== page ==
Climate Change Will Cause Mass Human Displacement. How Can We Prepare?

In the next few decades, climate change is going to displace millions of people. Scott Leckie of Business Spectator has penned an article detailing his ideas on how world leaders need to prepare for this imminent crisis.

What's the Latest?


No matter what you believe (or choose not to believe) about climate change, it is impossible to deny that shifts in global weather patterns present an imminent threat to millions of people worldwide in countries such as Bangladesh, Panama, and the Marshall Islands. With the number of displaced people at its highest since World War II, the world is hardly prepared for what the UN estimates to be a humanitarian crisis to dwarf all current and past crises. The international community can't afford to wait until rising water levels and volatile storms send millions of refugees to the world's doorsteps. Preparations need to be made now.

What's the Big Idea?

Scott Leckie of Business Spectator has authored an article rife with suggestions for how to prepare for the imminent rise of the climate displaced. His most notable proposal is a preparation for mass migration:

"National and international land acquisition, planned and voluntary relocation, creating new national agencies and expanding political will, if implemented properly, can greatly reduce both the scale and suffering associated with this new form of coerced movement."

Leckie begins by estimating how much land would be needed to harbor and/or resettle 250 million displaced people (cumulatively about the size of Uganda). The world has no shortage of land and Leckie argues for making arrangements now to prepare for future inhabitants:

Setting aside land now for those requiring new land following the loss of their current land makes good sense, both in economic and human rights terms.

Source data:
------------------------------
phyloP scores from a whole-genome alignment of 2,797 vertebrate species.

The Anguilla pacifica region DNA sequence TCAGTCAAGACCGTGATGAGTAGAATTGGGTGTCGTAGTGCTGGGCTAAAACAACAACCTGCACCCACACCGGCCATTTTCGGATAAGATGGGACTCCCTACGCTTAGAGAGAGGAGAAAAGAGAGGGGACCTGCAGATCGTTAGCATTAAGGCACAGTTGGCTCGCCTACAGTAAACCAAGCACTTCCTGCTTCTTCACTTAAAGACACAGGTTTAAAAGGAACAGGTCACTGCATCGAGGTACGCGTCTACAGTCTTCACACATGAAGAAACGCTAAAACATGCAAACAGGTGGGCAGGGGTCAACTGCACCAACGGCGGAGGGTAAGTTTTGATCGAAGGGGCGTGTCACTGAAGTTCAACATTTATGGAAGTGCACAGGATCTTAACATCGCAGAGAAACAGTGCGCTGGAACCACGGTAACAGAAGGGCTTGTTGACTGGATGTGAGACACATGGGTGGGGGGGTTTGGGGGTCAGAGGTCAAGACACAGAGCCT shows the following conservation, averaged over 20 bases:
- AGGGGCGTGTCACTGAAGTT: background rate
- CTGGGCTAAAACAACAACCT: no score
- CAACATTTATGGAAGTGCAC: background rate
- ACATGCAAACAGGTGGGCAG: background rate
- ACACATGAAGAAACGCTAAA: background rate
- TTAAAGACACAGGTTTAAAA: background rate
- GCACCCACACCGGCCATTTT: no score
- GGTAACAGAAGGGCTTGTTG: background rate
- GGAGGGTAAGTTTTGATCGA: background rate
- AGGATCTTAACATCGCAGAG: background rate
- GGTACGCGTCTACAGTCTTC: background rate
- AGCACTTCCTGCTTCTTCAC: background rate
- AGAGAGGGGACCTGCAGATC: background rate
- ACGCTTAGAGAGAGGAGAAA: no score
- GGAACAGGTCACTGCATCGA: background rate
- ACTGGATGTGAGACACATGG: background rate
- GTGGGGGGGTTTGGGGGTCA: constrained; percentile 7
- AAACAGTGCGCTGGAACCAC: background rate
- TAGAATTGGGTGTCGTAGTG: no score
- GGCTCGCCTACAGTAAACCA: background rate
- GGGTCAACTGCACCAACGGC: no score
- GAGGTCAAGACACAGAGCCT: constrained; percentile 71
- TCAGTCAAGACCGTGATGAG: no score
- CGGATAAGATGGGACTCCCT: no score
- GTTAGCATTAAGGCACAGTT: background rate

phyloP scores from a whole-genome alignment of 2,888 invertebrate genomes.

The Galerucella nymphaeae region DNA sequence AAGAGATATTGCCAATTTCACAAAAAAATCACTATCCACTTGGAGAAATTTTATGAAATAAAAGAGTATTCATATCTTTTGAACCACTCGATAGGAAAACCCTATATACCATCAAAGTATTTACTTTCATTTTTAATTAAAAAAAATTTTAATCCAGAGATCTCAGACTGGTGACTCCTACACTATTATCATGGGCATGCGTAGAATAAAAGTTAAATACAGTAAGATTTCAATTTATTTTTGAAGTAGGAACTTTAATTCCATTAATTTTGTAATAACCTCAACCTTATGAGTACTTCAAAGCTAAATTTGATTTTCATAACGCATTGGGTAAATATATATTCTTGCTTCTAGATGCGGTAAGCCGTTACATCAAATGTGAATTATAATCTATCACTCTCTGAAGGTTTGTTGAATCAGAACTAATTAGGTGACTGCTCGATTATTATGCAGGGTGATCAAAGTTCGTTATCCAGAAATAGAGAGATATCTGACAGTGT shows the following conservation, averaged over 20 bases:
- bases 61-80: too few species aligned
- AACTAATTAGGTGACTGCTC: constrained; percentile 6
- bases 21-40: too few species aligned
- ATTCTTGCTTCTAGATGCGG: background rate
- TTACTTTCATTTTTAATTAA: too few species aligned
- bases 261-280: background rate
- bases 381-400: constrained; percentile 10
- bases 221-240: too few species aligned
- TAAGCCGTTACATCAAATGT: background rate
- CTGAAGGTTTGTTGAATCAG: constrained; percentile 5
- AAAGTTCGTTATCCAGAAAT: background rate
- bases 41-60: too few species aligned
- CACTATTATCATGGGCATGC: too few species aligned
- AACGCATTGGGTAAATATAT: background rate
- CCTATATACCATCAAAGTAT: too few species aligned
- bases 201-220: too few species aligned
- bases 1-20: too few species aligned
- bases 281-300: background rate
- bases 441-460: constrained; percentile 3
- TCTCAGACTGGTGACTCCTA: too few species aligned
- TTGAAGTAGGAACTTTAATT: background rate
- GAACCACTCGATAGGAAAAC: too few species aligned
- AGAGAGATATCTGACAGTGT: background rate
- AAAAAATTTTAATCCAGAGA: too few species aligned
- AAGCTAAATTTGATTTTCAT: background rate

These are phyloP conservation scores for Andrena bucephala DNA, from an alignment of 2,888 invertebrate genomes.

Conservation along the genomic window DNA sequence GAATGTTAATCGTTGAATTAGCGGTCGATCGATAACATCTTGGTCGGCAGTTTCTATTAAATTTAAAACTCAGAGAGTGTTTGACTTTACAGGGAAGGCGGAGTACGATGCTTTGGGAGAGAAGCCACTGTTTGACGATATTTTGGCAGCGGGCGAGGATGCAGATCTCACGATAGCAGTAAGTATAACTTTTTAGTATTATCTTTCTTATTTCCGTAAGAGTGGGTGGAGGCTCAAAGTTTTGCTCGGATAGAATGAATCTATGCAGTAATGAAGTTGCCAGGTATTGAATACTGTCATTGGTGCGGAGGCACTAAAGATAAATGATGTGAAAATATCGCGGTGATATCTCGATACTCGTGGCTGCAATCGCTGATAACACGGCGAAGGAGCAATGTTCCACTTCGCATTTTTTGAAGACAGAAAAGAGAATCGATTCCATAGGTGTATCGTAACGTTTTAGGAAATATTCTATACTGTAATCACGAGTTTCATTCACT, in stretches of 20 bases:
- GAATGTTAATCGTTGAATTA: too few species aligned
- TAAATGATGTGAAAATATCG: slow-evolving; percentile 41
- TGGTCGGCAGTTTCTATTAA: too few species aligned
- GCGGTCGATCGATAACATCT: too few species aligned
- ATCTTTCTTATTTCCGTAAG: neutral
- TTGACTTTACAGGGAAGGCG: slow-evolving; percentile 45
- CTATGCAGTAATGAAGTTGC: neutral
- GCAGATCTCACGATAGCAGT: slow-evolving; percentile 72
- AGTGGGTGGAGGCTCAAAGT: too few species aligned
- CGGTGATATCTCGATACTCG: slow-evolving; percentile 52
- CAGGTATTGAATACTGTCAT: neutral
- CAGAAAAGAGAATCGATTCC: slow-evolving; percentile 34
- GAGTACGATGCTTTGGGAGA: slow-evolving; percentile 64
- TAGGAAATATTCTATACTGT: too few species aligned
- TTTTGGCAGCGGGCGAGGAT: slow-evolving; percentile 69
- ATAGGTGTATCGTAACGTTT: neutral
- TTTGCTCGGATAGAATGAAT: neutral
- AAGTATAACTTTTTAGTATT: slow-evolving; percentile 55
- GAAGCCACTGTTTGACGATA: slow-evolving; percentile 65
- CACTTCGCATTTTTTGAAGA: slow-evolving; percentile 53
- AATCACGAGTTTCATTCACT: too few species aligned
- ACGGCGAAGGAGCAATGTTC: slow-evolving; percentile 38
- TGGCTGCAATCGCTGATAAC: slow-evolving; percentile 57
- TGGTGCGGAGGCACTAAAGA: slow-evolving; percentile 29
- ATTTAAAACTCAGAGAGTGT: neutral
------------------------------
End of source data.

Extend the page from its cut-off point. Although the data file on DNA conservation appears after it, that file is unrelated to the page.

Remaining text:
The issue of course is in getting a world's worth of disparate governments on the same page in order to tackle this issue head-on. Who will agree to take in the climate displaced ahead of time? How will political backlash against climate change affect preparations for its perils? Leckie's proposal is both noble and ambitious, which simultaneously makes it something of a pipe dream.

Read more at Business Spectator

Photo credit: Sangoiri / Shutterstock

Archaeologists unearth dozens of mummified cats in Egypt

Dozens of mummified cats were dug up this week. This isn't as shocking as you might think.

KHALED DESOUKI/AFP/Getty Images
Culture & Religion
  • Archaeologists in Egypt have found dozens of mummified cats in the tomb of a royal offical.
  • The cats will join the ranks of hundreds of thousands of previously discovered ancient kitties.
  • While the cats are nothing special, the tomb also held well preserved beetles.
Keep reading Show less

Men obsessed with building muscle mass have higher mental health risks

They're at a higher risk for depression, weekend binge drinking, and unnecessary dieting.

Palestinian participants flex their muscles during a bodybuilding competition in Gaza city on October 28, 2016. / AFP / MOHAMMED ABED (Photo credit should read MOHAMMED ABED/AFP/Getty Images)
Mind & Brain
  • Body dysmorphia is not limited to women, a new study from Norway and Cambridge shows.
  • Young men that focus on building muscle are at risk for a host of mental and physical health problems.
  • Selfie culture is not helping the growing number of teens that are anxious and depressed.
Keep reading Show less

The connection paradox: Why are workplaces more isolating than ever?

How poor work practices turn us all into remote workers.

Videos
  • Technology's supposed interconnectivity doesn't breed human interaction, and has instead made many workers feel less happy and less productive.
  • Using email rather than walking over to someone's desk and having face-to-face time is a major culprit. Inter-office messaging apps can also make employees feel more distant from their co-workers.
  • Can the tech companies who created this issue turn workplace isolation around, or is this the new normal?
Keep reading Show less